The Scottish Home in North Riverside will soon take the capital campaign to fund its new Caledonian House public, but the project is already well under way and ought to be open and caring for those suffering from Alzheimer’s and dementia sometime this summer.

Gus Noble, president of the Chicago Scots, which operates the Scottish Home, said the organization has raised about $4 million of the $7 million goal set in 2013, when the project was first announced.

About $5.5 million of the total goal is targeted for paying the cost for constructing the Caledonian House. The remainder is to support the Chicago Scots, formerly known as the Illinois Saint Andrew Society.

“We’re still approaching major donors, but we’re about to start the public face of the campaign,” said Noble during a tour of the Caledonian House now well under construction on the campus of the Scottish Home, which was built in the forested area just west of Desplaines Avenue on 28th Street in 1917.

Chicago Scots have hired a marketing director to lead outreach efforts, which will include events and open houses as summer approaches.

In past years, the society that operates Scottish Home has maintained a pretty low profile for its signature charity. Noble calls the home, which provides assisted living and nursing services for the elderly, a place “hidden in the woods, like Brigadoon.”

“But it’s time we were no longer the Chicago suburbs’ best-kept secret,” Noble said.

The opening of the Caledonian House, which is being billed as best-in-class, resident-focused memory care facility, will be a central feature of the Scottish Home’s coming-out party later this year.

Unlike traditional nursing facilities, the Caledonian House, is arranged as a “home” setting. Resident rooms don’t open onto long corridors. Instead, they open onto a shared living area that features a sitting area, dining area and open kitchen.

There will be 10 resident rooms to each of the Caledonian House’s two floors, each floor serving as a separate “house,” according to Noble. One of two floors is being dubbed the Barry MacLean House in honor of the president and CEO of MacLean Fogg and former board chairman of the School of the Art Institute of Chicago who has donated $1.5 million toward the Caledonian House. MacLean’s wife suffers from Alzheimer’s disease.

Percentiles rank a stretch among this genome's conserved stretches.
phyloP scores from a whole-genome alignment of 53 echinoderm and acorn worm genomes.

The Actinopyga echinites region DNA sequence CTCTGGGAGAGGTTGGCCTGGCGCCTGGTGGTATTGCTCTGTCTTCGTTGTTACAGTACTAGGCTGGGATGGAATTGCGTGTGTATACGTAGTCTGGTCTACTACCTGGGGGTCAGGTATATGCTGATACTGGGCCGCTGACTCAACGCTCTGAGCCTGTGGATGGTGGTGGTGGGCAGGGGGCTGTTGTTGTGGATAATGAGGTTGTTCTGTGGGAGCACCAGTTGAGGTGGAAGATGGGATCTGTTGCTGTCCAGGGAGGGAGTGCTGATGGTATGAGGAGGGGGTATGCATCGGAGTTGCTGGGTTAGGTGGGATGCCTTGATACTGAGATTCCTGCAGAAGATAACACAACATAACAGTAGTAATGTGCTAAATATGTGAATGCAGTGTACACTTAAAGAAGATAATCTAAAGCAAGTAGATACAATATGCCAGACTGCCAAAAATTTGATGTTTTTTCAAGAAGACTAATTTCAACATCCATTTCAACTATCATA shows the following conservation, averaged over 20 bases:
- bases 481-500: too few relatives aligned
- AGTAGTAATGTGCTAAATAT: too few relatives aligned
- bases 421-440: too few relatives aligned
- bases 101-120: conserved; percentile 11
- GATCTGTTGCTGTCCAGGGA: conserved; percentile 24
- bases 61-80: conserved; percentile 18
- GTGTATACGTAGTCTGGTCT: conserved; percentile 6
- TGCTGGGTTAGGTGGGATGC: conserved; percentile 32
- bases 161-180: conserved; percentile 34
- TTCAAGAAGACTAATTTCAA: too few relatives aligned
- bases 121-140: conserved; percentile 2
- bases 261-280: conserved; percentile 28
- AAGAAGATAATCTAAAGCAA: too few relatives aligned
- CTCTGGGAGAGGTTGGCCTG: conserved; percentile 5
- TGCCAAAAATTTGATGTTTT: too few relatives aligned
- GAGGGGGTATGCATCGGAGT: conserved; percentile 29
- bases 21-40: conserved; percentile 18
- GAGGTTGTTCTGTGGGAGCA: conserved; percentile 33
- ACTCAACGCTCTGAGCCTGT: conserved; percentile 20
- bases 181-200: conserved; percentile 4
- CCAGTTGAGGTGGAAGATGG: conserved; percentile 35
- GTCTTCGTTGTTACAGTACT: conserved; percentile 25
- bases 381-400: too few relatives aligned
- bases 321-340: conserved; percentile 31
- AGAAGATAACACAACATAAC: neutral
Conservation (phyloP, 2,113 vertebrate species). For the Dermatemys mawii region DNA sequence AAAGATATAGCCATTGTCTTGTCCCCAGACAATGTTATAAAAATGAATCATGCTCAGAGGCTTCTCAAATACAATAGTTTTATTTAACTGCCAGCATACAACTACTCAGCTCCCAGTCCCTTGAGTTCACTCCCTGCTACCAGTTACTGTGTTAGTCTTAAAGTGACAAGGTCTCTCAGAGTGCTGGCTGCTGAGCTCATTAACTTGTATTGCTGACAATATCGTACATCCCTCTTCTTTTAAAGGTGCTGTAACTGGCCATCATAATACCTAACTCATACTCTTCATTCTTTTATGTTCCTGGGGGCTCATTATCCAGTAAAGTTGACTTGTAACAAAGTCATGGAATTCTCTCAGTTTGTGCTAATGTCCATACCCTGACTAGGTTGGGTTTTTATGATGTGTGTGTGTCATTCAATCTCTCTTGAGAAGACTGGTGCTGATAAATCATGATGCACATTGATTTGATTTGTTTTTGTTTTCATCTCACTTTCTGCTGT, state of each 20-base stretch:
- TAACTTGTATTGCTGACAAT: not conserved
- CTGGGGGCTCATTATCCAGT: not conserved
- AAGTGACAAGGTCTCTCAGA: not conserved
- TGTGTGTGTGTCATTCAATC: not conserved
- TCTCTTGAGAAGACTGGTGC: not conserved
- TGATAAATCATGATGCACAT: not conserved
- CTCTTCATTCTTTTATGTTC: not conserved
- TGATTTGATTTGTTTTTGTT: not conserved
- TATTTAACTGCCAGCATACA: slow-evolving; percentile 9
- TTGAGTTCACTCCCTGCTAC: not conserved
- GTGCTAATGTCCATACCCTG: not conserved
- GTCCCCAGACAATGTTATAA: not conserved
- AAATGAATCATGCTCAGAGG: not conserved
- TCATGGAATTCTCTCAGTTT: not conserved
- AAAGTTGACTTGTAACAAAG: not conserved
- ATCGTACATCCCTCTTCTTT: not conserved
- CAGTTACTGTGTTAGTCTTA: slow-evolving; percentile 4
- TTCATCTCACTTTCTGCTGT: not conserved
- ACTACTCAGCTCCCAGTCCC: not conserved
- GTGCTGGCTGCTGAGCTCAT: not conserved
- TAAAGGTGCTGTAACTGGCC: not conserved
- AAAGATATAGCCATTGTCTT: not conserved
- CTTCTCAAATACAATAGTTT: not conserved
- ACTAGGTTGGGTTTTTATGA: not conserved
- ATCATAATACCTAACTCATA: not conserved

Staff members at the Caledonian House will be cross-trained to provide nursing, foodservice and housekeeping duties instead of having a different person for each task.

That, according to Noble, will lend to the familial atmosphere. Staff and residents, along with their guests will eat meals together at a central dining room table (made, Noble said, from lumber cut from white oak trees that were sacrificed to build Caledonian House).

Meals will be prepared in the same central living area in an open kitchen. Institutional areas, storage, etc., will be invisible to residents.

The frame of the building, which has been under construction since June 2015, is largely complete, including the red shingled roof. Eventually they violet gypsum board now covering the framing will be sheathed in a half-timber and stone veneer that will give the building a homier look.

One of the inspirations for the exterior design, said Noble, is the clubhouse at the Muirfield Golf Course in Scotland. Inside, the décor is going to be “Mackintosh meets the Midwest,” said Noble, referring to the renowned Scottish architect and designer Charles Rennie Mackintosh.

“We’re not going for ‘home-like,'” said Noble. “We’re going for home.”

Noble also announced a new partnership between the Scottish Home and Concordia University Chicago, which has a graduate degree program in gerontology.

“We’ll be working with them to ensure our claim that it’s best-in-class memory care holds true,” Noble said. “I’m excited about that partnership.”